It was still hard to believe though that the NAM was correct on this, but it was consistent, literally every single run showed upwards of 2+ feet for all of NYC and much of Long Island. But, the reliable GFS and more so, ECMWF were showing much lower snow fall totals for us. In the end, it was the NAM that won out on this storm. Below is an image from the 12z Jan 22nd run of the NAM showing it literally nailing the exact placement of the heavy banding of snow that did in fact impact the NYC Metro that weekend.
With time, even the ECMWF began inching the jackpot snow totals closer to the NYC Metro. The image below shows the snow fall totals forecast several days out from the event, and you can clearly see here that the big time totals were knocking on NYC's doorstep. But even still, we were only in the 6-12 inch range, with the 2 feet plus totals just to our south over New Jersey. The GFS was similar in it's snow fall forecast at this time frame.
About 24 hours out, on Friday, January 22nd, Dave Lewison, Steve Barabas and I made the decision to head into New Jersey and set up for the event which was forecast for the following morning. Well, this storm had just begun throwing curve balls at us, and the timing of the storm sped up dramatically! By about 12 hours, so we had to get to Jersey and quick! We left my place in Queens, NY around 8pm, and set up for the night at a Holiday Inn Express in Neptune, NJ. We woke up the following morning, Saturday January 23rd to a full on blizzard there. Thankfully we had use of our friend Steve's 2011 Nissan Xterra with a powerful engine (more powerful than my 2004 Xterra)and $1000 Wrangler DuraTrac snow tires! We made it almost to the coast in Manasquan, NJ (our first stop of the day) but had to turn back due to major coastal flooding that was already taking place. From there we headed on over to the Belmar, NJ area, and there we did manage to make it to the coast. The winds were howling big time, but thankfully, the flooding wasn't all that terrible there. Makeshift sand dunes were put into place the day before, and that really did help the area avoid major flooding. After filming in Belmar for about an hour, we then headed a bit inland, to Freehold, NJ. At this point, it was around 1030am, and snow was mixing with sleet and rain there at the coast, so we moved further inland and back into the heavy snow bands. Freehold by the time we got there already had well in excess of a foot of snow on the ground. We documented the blizzard from several locations in that town before deciding to give the coast another try. Further north, there was still heavy snow falling, so we picked our next location of Laurence Harbor, and headed in that direction.
Upon arriving in Laurence Harbor we navigated to the coast again where heavy snow was once again falling. At this point, all three of us had been out in the storm for about six hours and we were getting quite cold lol. We certainly dressed for the occasion, with multiple layers of clothes, thermals, face masks, the works....but even still, when you're out in a raging blizzard for hours on end, it does begin to take it's toll on you. So, we shot video for about 30 minutes and it was then that Dave Lewison noticed the NWS in New York City had once again up'd it's snow fall totals forecast for the city. To a whopping 24-30 inches!!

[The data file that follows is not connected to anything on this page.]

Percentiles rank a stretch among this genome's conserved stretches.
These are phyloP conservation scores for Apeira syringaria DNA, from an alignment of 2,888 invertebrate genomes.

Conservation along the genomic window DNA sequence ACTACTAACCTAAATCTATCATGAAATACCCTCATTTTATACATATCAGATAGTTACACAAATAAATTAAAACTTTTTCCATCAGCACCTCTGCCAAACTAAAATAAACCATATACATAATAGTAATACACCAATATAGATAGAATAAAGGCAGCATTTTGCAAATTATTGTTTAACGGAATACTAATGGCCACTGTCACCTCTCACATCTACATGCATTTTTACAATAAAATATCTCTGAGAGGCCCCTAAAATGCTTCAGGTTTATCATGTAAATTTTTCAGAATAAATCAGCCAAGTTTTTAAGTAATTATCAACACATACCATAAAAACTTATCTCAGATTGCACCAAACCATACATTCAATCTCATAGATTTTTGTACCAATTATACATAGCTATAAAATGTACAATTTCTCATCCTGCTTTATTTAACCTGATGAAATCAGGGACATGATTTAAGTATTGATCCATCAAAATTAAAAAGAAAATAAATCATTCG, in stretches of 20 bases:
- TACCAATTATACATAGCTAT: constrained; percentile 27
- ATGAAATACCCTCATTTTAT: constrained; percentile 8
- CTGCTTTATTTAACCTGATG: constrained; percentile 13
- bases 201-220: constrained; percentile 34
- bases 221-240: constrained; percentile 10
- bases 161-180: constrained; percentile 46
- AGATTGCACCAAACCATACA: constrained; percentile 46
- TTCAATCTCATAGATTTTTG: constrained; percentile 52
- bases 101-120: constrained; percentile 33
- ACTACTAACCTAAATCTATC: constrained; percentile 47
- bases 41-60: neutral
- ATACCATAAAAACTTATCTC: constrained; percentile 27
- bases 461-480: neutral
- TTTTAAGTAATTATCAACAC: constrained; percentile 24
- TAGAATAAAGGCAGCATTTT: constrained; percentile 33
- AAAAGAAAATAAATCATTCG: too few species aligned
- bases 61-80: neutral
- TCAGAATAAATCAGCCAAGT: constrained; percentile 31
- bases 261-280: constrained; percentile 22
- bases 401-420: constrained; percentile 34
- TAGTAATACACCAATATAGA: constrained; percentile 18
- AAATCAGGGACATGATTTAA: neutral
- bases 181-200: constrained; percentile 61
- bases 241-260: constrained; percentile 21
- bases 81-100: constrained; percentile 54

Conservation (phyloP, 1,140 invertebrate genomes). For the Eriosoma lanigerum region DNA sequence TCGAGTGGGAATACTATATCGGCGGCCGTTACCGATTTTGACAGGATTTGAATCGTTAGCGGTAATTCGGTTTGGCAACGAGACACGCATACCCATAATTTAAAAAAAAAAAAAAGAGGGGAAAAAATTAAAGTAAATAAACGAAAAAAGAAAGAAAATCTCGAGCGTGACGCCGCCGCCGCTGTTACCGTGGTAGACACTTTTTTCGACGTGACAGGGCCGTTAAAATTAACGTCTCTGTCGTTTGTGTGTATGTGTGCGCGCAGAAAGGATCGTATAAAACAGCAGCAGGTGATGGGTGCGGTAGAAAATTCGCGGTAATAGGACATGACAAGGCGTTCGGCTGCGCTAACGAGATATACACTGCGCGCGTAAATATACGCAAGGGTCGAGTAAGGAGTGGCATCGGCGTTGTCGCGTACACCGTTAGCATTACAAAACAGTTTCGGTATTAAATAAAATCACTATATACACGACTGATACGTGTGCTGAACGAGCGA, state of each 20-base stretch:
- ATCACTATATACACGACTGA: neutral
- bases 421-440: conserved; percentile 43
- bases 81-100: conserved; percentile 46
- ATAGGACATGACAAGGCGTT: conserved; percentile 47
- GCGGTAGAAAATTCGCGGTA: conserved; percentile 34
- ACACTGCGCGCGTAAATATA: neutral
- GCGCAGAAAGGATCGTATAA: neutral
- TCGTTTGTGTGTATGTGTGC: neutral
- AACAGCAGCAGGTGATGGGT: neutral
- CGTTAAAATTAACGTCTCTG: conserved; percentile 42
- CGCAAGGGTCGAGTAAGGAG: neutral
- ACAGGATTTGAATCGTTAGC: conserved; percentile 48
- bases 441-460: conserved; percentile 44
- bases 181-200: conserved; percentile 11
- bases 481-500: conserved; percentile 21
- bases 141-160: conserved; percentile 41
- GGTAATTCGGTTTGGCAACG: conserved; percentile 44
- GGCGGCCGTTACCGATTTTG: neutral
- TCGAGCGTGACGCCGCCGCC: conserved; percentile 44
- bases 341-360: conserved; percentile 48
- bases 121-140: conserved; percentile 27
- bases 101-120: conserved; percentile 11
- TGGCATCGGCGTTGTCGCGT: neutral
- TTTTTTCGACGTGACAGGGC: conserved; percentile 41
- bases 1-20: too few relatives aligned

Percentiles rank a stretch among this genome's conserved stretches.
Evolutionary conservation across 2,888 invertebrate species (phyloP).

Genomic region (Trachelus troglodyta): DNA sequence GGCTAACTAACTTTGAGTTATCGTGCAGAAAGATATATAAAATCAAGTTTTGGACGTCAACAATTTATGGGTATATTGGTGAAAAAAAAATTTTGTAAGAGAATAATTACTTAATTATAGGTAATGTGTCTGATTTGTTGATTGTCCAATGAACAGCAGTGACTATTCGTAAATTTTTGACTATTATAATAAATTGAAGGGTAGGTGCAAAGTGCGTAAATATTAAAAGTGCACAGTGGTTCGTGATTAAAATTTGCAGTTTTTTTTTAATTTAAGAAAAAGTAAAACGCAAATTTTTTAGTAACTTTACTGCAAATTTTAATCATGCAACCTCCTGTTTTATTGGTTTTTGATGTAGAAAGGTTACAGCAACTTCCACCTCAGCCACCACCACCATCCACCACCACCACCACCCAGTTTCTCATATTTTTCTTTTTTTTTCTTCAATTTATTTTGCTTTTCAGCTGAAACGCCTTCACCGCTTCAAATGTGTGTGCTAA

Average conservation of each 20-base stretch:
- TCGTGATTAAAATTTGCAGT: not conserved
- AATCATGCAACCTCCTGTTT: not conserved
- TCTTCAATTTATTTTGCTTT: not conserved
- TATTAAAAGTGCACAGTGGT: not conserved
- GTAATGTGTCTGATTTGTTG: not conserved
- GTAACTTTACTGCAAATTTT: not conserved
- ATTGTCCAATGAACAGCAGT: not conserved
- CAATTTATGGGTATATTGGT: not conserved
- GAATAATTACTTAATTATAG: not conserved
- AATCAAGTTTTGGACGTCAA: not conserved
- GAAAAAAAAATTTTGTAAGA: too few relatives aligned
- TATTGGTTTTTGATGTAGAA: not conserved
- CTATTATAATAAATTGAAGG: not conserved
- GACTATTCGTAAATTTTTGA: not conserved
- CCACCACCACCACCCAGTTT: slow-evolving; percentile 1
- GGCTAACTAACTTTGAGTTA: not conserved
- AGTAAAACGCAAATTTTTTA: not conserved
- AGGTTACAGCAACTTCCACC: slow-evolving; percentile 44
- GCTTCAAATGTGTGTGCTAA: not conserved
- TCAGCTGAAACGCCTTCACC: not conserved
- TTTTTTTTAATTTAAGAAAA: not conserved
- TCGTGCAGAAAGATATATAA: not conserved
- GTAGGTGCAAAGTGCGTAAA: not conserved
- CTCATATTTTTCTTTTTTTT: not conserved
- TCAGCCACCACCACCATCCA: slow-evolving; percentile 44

I new right there that this could be a record breaker for us, so we all collectively made the decision to do our best to get back to the city. But doing this in a raging blizzard was not going to be easy. Thankfully, Steve's Xterra was up to the challenge! We plotted a route up the Jersey Turnpike (I-95) and made our way slowly toward the Lincoln Tunnel. There was literally no one else on the road with us, well, except for a few idiots who decided to take their 2 wheel drive Honda's out in the middle of the storm. We saw several stranded vehicles on our way back up to the city. We made it to the Lincoln Tunnel, and took that into Manhattan where we first set up on Lexington Avenue and 32nd Street on the east side. At that location there wasn't much wind, but there was big time heavy snow that had overtaken the entire city. The NAM model nailed the placement of the mesoscale banding, and wow, at times it was near whiteout conditions, and that was without any wind! We filmed there for a while, but wanted to get back into the full on blizzard conditions if at all possible. To do that, I thought it would be best to drive back over to the west side of Manhattan, so we made our way back over to 10th Avenue, and once arriving there....WOW....the blizzard was raging! Very strong winds and whiteout conditions were almost constant, so we pulled into a gas station (one of the only gas stations in Manhattan by the way) and filmed there for about an hour.
At this point it was getting to around 3pm, and we wanted to make it back to my place in Queens before dark, so we started to make our way crosstown on 36th Street and towards the Midtown Tunnel. We were the only vehicle in the Midtown Tunnel, and thankfully, it was plowed at the toll gate on the Queens side. From there it was just a matter of traversing the Long Island Expressway for a few miles, before finally arriving back at my place around 430pm. We spent the rest of the afternoon and evening filming right in my area on foot, before calling it a night, having a warm meal and a few drinks. All in all this was a true Blizzard "Chase" in that we drove over 100 miles in total, in blizzard conditions. No easy feat, but a very rewarding chase for all three of us. Below is our entire route plotted out on a map (courtesy of Dave Lewison at facethewind.com). If you're interested in checking out my video highlights of the storm, head over to my Storm Chase Videos page for that!